Eating smarter will help you hit your health and fitness goals faster – but which diet is the ideal one for you? Coach’s sister title Men’s Fitness assesses the evidence and asks the experts so you can make the right nutritional decisions
Simply cutting out milk-based animal products, including cheese, butter, cream and yogurt. The rationale behind it is that a significant percentage of the population are intolerant to lactose – a form of sugar that makes up the majority of the carbohydrates in dairy foods – and this can cause everything from digestive problems to acne.
There’s also the ethical side: most dairy cows are forced to be impregnated every year to maintain milk yields, and they’re often confined to cramped stalls and slaughtered before the age of five. Even if you aren’t a card-carrying PETA member, it’s worth being concerned about the effect an unhealthy environment and a cocktail of antibiotics might have on your morning cuppa.
If you’re un-moo-ved (sorry) by ethical arguments, then it’s worth experimenting to see whether you’re genuinely lactose intolerant. Though it can affect up to 90% of the population in some countries, it’s much less prevalent in northern Europe where an ability to digest milk was a distinct evolutionary advantage. To find out, try a stripped-down version of the “elimination” diet: cut out dairy for 30 days, then slowly reintroduce different foods and see if you feel sluggish/bloated/worse.
It’s never been easier to do: almond, rice and coconut milk are all viable alternatives, and now widely available. It’s also worth noting – if you love cheese and you’re not in it to make the cows happy – that harder cheeses like parmesan and aged gouda, naturally eliminate a lot of lactose during the manufacturing process.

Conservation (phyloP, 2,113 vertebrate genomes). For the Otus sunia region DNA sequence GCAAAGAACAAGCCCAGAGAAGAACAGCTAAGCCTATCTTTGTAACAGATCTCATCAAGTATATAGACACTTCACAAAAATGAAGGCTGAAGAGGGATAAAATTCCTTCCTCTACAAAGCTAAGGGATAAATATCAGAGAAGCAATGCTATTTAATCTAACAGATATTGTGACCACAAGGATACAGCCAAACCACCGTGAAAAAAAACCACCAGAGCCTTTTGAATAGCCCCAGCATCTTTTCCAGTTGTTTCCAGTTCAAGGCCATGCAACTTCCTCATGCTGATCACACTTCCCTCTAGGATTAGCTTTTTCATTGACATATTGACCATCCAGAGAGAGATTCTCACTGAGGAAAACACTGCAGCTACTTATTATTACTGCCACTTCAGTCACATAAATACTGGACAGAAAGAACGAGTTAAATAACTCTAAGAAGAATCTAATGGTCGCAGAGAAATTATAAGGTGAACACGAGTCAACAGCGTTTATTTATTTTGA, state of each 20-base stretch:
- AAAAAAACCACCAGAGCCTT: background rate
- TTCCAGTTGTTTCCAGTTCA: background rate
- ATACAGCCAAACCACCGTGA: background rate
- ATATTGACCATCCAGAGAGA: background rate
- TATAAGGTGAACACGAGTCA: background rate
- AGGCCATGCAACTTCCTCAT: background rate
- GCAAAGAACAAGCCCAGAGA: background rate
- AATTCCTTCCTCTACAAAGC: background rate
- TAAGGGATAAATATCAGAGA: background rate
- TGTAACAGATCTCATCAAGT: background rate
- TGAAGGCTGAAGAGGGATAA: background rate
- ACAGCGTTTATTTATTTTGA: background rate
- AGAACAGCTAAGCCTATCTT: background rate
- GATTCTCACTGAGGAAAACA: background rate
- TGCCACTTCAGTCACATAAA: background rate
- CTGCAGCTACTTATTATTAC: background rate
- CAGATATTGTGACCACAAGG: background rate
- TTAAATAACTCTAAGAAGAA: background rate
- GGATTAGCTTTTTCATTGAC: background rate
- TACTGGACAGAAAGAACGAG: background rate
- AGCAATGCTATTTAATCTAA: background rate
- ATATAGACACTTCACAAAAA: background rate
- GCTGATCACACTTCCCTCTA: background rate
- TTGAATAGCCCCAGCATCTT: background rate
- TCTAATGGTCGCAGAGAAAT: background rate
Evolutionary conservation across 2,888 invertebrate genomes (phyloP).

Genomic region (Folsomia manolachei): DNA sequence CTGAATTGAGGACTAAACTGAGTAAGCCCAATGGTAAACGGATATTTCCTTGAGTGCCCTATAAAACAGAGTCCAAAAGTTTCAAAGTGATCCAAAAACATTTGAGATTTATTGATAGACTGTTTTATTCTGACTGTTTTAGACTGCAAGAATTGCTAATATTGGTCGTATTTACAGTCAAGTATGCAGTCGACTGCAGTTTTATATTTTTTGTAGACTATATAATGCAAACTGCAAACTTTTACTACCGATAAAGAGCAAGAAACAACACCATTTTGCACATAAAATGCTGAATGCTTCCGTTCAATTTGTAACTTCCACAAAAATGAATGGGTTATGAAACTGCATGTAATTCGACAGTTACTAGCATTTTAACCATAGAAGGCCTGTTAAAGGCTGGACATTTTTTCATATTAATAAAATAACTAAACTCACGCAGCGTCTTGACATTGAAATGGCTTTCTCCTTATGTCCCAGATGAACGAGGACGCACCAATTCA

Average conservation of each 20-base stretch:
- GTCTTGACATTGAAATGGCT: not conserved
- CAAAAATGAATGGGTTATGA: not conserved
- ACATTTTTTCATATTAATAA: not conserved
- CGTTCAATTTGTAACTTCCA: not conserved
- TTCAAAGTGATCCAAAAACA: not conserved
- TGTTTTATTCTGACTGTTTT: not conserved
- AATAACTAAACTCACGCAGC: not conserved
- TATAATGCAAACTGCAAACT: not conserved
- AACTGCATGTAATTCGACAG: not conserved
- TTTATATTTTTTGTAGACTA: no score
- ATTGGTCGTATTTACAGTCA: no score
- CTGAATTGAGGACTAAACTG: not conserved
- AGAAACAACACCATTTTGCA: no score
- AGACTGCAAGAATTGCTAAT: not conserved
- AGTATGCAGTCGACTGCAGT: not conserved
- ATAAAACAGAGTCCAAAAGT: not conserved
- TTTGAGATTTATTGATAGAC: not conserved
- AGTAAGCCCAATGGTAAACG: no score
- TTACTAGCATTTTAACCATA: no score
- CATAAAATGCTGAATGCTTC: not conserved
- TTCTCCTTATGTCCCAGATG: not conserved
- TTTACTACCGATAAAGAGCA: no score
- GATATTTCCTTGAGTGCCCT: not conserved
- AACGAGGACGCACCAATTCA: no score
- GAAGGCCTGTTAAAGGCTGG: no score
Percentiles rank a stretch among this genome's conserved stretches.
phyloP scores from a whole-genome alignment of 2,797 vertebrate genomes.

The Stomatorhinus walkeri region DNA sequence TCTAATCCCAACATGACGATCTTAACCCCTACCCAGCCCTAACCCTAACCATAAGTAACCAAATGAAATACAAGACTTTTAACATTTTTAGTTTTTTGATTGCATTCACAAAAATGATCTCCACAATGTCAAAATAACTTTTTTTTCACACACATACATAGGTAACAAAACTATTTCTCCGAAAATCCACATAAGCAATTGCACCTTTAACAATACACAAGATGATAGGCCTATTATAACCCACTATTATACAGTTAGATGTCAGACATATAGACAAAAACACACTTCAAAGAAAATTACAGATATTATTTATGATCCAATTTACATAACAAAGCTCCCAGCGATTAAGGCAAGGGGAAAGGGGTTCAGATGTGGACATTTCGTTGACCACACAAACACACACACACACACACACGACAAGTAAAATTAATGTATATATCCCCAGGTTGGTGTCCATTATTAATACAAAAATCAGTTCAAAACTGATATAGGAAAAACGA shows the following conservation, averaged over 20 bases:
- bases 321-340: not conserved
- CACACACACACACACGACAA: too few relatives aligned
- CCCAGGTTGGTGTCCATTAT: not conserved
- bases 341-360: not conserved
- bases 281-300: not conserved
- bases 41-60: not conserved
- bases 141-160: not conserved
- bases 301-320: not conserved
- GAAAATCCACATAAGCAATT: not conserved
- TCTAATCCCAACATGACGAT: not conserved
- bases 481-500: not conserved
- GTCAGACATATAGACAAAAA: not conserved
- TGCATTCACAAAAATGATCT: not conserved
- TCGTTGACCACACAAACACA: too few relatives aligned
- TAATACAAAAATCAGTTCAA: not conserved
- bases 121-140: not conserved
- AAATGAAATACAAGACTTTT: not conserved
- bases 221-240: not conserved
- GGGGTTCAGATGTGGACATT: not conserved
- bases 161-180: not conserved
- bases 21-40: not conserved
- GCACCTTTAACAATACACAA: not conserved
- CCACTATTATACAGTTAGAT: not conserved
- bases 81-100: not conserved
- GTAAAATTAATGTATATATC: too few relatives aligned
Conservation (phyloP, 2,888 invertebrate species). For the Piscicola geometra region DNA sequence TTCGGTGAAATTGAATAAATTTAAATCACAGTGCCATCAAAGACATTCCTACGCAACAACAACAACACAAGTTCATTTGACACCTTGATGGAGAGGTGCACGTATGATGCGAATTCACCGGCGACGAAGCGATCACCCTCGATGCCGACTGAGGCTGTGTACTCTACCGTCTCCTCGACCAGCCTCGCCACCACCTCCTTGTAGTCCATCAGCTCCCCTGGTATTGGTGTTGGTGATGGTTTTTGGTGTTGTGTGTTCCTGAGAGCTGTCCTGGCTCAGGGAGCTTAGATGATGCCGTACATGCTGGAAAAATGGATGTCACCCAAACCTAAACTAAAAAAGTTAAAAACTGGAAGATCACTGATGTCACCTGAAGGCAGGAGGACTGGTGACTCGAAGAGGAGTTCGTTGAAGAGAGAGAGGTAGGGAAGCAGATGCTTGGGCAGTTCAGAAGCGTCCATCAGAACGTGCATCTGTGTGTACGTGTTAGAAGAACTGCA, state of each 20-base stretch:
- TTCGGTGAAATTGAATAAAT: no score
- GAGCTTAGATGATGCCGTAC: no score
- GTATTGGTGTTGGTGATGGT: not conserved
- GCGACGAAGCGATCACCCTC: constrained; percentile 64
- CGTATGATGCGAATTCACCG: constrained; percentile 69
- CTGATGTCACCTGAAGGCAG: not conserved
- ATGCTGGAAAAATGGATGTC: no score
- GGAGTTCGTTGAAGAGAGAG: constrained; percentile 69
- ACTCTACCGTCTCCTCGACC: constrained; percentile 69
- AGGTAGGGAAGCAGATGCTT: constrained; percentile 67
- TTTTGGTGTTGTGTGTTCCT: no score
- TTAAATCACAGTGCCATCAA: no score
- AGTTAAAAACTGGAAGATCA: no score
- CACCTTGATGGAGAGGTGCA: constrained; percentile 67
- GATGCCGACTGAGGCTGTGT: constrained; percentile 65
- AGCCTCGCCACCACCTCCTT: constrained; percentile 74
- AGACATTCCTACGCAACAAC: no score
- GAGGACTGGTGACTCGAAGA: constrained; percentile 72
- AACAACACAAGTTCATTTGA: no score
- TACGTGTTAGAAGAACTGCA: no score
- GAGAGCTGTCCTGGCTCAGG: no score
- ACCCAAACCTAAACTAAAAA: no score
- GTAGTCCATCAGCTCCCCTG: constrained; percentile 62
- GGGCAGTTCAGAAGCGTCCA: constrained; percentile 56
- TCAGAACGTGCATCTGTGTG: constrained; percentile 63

Soy, often touted as the protein-rich vegan alternative to dairy, is contentious because it contains phytoestrogens that can interfere with hormone production. Though it’s fine in small quantities, “regularly exceeding three servings a day may not be a good idea,” says Ryan Andrews of Precision Nutrition.
Also, avoiding yogurt, cheese and cornershop-fave kefir can deprive you of bacteria that improves gut health – you’ll need to get it elsewhere, which means upping your intake of fermented foods. Hope you like sauerkraut.
Eat More Of These
There are many direct replacements for common dairy foods widely available nowadays. The variety of milks alone is staggering – nut, soya, rice and coconut milks are all easy to find. You can also find vegan yogurt, cheese and spreads, and even ice cream. If you are going to go dairy-free, though, you need to ensure you get enough calcium in your diet. Green leafy vegetables such as kale and broccoli, canned fish, nuts, seeds, dried fruit and pulses all contain good amounts of calcium, and there are foods fortified with the stuff available too.
Well, dairy foods. How strict you are is up to you. If you are worried about lactose intolerance related to specific products then you might only eliminate those when you identify the ones causing issues, or you can go the whole hog and strip dairy from your diet completely.
The Expert Verdict
Unless you have an intolerance, there’s not likely to be any real benefit to going dairy-free, says dietitian Chloe Miles of the British Dietetic Association. “Some people have to be dairy-free due to allergies or intolerances, but there is no evidence that cutting out this food group would aid weight loss. Dairy is a great source of calcium which is important for healthy bones. You can get enough calcium on a dairy-free diet, but it requires careful planning.”